Below-ground carbon flux and partitioning: global patterns and response to temperature
*Correspondence author. E-mail: firstname.lastname@example.org
- 1The fraction of gross primary production (GPP) that is total below-ground carbon flux (TBCF) and the fraction of TBCF that is below-ground net primary production (BNPP) represent globally significant C fluxes that are fundamental in regulating ecosystem C balance. However, global estimates of the partitioning of GPP to TBCF and of TBCF to BNPP, as well as the absolute size of these fluxes, remain highly uncertain.
- 2Efforts to model below-ground processes are hindered by methodological difficulties for estimating below-ground C cycling, the complexity of below-ground interactions, and an incomplete understanding of the response of GPP, TBCF and BNPP to climate change. Due to a paucity of available data, many terrestrial ecosystem models and ecosystem-level studies of whole stand C use efficiency rely on assumptions that: (i) C allocation patterns across large geographic, climatic and taxonomic scales are fixed; and (ii) c. 50% of TBCF is BNPP.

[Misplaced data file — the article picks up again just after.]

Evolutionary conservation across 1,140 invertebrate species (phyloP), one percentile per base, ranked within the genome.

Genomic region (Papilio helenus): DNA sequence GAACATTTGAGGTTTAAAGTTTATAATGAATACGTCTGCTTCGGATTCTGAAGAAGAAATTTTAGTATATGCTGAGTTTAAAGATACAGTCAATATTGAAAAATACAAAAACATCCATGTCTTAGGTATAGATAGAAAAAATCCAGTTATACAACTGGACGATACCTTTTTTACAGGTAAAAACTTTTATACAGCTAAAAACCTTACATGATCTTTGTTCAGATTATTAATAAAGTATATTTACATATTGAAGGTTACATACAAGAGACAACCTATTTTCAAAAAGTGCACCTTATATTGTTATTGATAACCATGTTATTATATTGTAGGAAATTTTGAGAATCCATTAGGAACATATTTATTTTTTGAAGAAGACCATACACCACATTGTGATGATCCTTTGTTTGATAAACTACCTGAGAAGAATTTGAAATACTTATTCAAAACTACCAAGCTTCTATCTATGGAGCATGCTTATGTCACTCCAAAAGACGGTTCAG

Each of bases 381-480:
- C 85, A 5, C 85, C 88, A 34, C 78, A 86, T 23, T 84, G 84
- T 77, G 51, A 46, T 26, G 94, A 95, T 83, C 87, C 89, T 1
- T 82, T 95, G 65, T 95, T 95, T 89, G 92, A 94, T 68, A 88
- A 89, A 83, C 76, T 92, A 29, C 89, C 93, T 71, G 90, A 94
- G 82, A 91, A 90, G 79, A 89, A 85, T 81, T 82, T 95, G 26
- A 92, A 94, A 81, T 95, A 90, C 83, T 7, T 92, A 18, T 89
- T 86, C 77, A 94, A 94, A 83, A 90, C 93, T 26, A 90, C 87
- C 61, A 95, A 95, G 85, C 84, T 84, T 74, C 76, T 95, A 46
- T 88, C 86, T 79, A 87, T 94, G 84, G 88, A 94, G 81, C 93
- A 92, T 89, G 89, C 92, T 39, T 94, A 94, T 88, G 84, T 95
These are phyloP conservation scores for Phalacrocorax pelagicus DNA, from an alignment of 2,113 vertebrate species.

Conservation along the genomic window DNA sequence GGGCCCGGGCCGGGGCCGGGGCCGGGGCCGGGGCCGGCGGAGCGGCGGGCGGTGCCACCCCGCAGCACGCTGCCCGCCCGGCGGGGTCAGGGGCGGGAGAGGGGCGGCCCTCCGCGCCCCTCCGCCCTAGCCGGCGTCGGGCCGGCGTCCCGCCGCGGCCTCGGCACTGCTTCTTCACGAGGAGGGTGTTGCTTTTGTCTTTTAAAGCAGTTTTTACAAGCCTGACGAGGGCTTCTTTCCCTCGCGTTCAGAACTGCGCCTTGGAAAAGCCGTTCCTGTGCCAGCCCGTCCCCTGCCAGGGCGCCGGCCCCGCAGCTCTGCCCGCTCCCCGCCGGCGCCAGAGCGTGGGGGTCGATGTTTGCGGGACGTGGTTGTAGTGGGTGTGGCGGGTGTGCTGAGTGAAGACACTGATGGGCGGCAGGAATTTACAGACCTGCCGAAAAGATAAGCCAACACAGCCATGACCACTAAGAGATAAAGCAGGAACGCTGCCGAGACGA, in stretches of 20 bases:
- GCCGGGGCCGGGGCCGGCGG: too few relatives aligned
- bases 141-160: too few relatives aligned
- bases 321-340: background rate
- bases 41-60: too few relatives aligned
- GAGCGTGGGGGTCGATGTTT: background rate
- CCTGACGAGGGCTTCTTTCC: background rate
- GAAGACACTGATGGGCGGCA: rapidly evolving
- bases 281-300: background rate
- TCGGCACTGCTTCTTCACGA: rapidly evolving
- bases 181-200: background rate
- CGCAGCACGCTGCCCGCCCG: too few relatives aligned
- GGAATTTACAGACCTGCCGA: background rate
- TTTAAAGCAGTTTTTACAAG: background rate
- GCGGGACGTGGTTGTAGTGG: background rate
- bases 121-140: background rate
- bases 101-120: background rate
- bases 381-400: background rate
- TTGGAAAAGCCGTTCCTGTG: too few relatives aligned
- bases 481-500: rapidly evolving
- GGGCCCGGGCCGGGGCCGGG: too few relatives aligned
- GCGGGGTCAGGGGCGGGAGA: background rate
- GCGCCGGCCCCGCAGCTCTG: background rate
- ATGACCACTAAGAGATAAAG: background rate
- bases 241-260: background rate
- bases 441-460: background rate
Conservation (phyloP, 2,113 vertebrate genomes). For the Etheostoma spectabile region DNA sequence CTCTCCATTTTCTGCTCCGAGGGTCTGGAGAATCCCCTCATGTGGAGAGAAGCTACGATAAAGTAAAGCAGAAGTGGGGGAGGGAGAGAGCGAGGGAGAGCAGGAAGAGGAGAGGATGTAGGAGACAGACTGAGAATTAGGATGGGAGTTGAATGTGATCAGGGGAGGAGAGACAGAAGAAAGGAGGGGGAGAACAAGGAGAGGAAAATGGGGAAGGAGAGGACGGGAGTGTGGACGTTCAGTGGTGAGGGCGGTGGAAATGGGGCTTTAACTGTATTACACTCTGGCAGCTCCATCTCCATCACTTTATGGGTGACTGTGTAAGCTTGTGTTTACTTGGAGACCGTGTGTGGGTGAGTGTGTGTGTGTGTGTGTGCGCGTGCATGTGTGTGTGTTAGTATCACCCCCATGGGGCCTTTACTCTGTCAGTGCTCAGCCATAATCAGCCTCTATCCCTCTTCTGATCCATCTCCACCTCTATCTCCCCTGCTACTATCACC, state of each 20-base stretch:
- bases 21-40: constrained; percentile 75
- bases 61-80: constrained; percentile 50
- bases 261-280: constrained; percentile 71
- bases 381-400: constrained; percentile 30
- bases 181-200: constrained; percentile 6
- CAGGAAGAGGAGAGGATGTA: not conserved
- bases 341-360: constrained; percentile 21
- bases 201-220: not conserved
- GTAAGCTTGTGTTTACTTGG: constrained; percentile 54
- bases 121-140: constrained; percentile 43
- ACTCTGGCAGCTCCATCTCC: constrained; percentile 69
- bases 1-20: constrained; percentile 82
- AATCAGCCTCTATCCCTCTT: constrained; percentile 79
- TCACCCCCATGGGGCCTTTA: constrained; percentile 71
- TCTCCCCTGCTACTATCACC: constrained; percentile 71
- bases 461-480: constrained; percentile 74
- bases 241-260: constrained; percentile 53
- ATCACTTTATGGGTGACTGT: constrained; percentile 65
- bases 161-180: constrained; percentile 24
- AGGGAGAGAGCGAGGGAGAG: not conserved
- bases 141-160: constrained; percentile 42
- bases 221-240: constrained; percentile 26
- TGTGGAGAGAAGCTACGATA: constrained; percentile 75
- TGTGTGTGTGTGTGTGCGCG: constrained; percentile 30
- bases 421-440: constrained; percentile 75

- 3Here, we examine available information on GPP, TBCF, BNPP, TBCF : GPP and BNPP : TBCF from a diverse global data base of forest ecosystems to understand patterns in below-ground C flux and partitioning, and their response to mean annual temperature (MAT).
- 4MAT and mean annual precipitation (MAP) covaried strongly across the global forest data base (37 mm increase in MAP for every 1 °C increase in MAT). In all analyses, however, MAT was the most important variable explaining observed patterns in below-ground C processes.
- 5GPP, TBCF and BNPP all increased linearly across the global scale range of MAT. TBCF : GPP increased significantly with MAT for temperate and tropical ecosystems (> 5 °C), but variability was high across the data set. BNPP : TBCF varied from 0·26 to 0·53 across the entire MAT gradient (−5 to 30 °C), with a much narrower range of 0·42 to 0·53 for temperate and tropical ecosystems (5 to 30 °C).
- 6Variability in the data sets was moderate and clear exceptions to the general patterns exist that likely relate to other factors important for determining below-ground C flux and partitioning, in particular water availability and nutrient supply. Still, our results highlight global patterns in below-ground C flux and partitioning in forests in response to MAT that in part confirm previously held assumptions.